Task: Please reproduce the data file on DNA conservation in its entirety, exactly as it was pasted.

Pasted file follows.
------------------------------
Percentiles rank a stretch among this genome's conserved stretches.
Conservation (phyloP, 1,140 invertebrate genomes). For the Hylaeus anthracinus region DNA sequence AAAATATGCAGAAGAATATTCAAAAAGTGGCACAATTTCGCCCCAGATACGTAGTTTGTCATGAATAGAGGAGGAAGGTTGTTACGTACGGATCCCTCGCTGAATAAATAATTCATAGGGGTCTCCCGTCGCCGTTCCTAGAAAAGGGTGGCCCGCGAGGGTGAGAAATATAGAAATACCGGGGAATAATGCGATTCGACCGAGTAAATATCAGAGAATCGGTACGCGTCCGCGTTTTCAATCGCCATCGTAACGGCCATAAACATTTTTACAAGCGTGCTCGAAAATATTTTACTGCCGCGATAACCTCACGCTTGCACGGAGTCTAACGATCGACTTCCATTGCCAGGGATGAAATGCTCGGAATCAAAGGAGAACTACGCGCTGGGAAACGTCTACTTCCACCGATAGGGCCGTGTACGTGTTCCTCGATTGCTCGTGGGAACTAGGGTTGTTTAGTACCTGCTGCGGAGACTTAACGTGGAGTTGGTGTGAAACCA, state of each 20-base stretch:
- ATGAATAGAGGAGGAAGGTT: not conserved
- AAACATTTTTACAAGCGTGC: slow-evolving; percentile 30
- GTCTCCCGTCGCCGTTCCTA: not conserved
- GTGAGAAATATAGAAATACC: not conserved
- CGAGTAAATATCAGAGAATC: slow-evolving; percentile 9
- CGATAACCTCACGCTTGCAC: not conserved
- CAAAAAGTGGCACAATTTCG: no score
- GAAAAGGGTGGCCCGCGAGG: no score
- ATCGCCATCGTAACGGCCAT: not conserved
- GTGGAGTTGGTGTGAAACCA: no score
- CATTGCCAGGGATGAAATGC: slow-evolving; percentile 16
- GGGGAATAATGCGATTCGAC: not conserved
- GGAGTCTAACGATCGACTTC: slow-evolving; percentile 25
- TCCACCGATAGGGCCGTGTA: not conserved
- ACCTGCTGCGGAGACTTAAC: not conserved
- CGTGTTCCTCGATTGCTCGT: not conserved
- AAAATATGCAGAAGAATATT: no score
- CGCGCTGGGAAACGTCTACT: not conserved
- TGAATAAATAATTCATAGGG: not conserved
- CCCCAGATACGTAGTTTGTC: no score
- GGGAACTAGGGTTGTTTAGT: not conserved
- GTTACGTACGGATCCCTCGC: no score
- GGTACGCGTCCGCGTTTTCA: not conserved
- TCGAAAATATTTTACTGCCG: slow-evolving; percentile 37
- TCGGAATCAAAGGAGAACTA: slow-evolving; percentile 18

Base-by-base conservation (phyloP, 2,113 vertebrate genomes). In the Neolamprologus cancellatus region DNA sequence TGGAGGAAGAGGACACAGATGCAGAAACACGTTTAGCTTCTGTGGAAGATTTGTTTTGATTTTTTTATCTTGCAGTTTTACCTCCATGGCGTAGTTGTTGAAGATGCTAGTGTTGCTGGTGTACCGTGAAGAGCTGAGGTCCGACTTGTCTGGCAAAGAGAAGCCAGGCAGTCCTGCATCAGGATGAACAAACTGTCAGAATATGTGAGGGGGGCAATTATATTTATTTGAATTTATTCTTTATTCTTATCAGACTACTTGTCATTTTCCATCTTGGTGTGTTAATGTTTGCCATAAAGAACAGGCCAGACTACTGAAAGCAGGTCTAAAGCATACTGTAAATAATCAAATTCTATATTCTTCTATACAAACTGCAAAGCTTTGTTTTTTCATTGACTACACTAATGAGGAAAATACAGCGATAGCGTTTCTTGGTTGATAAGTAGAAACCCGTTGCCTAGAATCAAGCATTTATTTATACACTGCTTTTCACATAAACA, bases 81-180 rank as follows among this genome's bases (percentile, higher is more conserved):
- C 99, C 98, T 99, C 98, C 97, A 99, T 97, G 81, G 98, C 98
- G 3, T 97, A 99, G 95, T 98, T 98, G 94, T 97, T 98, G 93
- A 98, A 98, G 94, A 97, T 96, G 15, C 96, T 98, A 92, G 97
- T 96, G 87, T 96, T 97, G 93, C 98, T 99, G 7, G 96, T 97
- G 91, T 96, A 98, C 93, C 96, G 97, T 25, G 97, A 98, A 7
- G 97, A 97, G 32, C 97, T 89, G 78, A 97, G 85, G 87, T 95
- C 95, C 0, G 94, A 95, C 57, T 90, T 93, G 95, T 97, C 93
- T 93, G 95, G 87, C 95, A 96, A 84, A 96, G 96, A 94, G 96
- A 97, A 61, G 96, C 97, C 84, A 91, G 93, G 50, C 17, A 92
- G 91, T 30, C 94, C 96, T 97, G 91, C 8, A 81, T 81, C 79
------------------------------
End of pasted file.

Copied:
Percentiles rank a stretch among this genome's conserved stretches.
Conservation (phyloP, 1,140 invertebrate genomes). For the Hylaeus anthracinus region DNA sequence AAAATATGCAGAAGAATATTCAAAAAGTGGCACAATTTCGCCCCAGATACGTAGTTTGTCATGAATAGAGGAGGAAGGTTGTTACGTACGGATCCCTCGCTGAATAAATAATTCATAGGGGTCTCCCGTCGCCGTTCCTAGAAAAGGGTGGCCCGCGAGGGTGAGAAATATAGAAATACCGGGGAATAATGCGATTCGACCGAGTAAATATCAGAGAATCGGTACGCGTCCGCGTTTTCAATCGCCATCGTAACGGCCATAAACATTTTTACAAGCGTGCTCGAAAATATTTTACTGCCGCGATAACCTCACGCTTGCACGGAGTCTAACGATCGACTTCCATTGCCAGGGATGAAATGCTCGGAATCAAAGGAGAACTACGCGCTGGGAAACGTCTACTTCCACCGATAGGGCCGTGTACGTGTTCCTCGATTGCTCGTGGGAACTAGGGTTGTTTAGTACCTGCTGCGGAGACTTAACGTGGAGTTGGTGTGAAACCA, state of each 20-base stretch:
- ATGAATAGAGGAGGAAGGTT: not conserved
- AAACATTTTTACAAGCGTGC: slow-evolving; percentile 30
- GTCTCCCGTCGCCGTTCCTA: not conserved
- GTGAGAAATATAGAAATACC: not conserved
- CGAGTAAATATCAGAGAATC: slow-evolving; percentile 9
- CGATAACCTCACGCTTGCAC: not conserved
- CAAAAAGTGGCACAATTTCG: no score
- GAAAAGGGTGGCCCGCGAGG: no score
- ATCGCCATCGTAACGGCCAT: not conserved
- GTGGAGTTGGTGTGAAACCA: no score
- CATTGCCAGGGATGAAATGC: slow-evolving; percentile 16
- GGGGAATAATGCGATTCGAC: not conserved
- GGAGTCTAACGATCGACTTC: slow-evolving; percentile 25
- TCCACCGATAGGGCCGTGTA: not conserved
- ACCTGCTGCGGAGACTTAAC: not conserved
- CGTGTTCCTCGATTGCTCGT: not conserved
- AAAATATGCAGAAGAATATT: no score
- CGCGCTGGGAAACGTCTACT: not conserved
- TGAATAAATAATTCATAGGG: not conserved
- CCCCAGATACGTAGTTTGTC: no score
- GGGAACTAGGGTTGTTTAGT: not conserved
- GTTACGTACGGATCCCTCGC: no score
- GGTACGCGTCCGCGTTTTCA: not conserved
- TCGAAAATATTTTACTGCCG: slow-evolving; percentile 37
- TCGGAATCAAAGGAGAACTA: slow-evolving; percentile 18

Base-by-base conservation (phyloP, 2,113 vertebrate genomes). In the Neolamprologus cancellatus region DNA sequence TGGAGGAAGAGGACACAGATGCAGAAACACGTTTAGCTTCTGTGGAAGATTTGTTTTGATTTTTTTATCTTGCAGTTTTACCTCCATGGCGTAGTTGTTGAAGATGCTAGTGTTGCTGGTGTACCGTGAAGAGCTGAGGTCCGACTTGTCTGGCAAAGAGAAGCCAGGCAGTCCTGCATCAGGATGAACAAACTGTCAGAATATGTGAGGGGGGCAATTATATTTATTTGAATTTATTCTTTATTCTTATCAGACTACTTGTCATTTTCCATCTTGGTGTGTTAATGTTTGCCATAAAGAACAGGCCAGACTACTGAAAGCAGGTCTAAAGCATACTGTAAATAATCAAATTCTATATTCTTCTATACAAACTGCAAAGCTTTGTTTTTTCATTGACTACACTAATGAGGAAAATACAGCGATAGCGTTTCTTGGTTGATAAGTAGAAACCCGTTGCCTAGAATCAAGCATTTATTTATACACTGCTTTTCACATAAACA, bases 81-180 rank as follows among this genome's bases (percentile, higher is more conserved):
- C 99, C 98, T 99, C 98, C 97, A 99, T 97, G 81, G 98, C 98
- G 3, T 97, A 99, G 95, T 98, T 98, G 94, T 97, T 98, G 93
- A 98, A 98, G 94, A 97, T 96, G 15, C 96, T 98, A 92, G 97
- T 96, G 87, T 96, T 97, G 93, C 98, T 99, G 7, G 96, T 97
- G 91, T 96, A 98, C 93, C 96, G 97, T 25, G 97, A 98, A 7
- G 97, A 97, G 32, C 97, T 89, G 78, A 97, G 85, G 87, T 95
- C 95, C 0, G 94, A 95, C 57, T 90, T 93, G 95, T 97, C 93
- T 93, G 95, G 87, C 95, A 96, A 84, A 96, G 96, A 94, G 96
- A 97, A 61, G 96, C 97, C 84, A 91, G 93, G 50, C 17, A 92
- G 91, T 30, C 94, C 96, T 97, G 91, C 8, A 81, T 81, C 79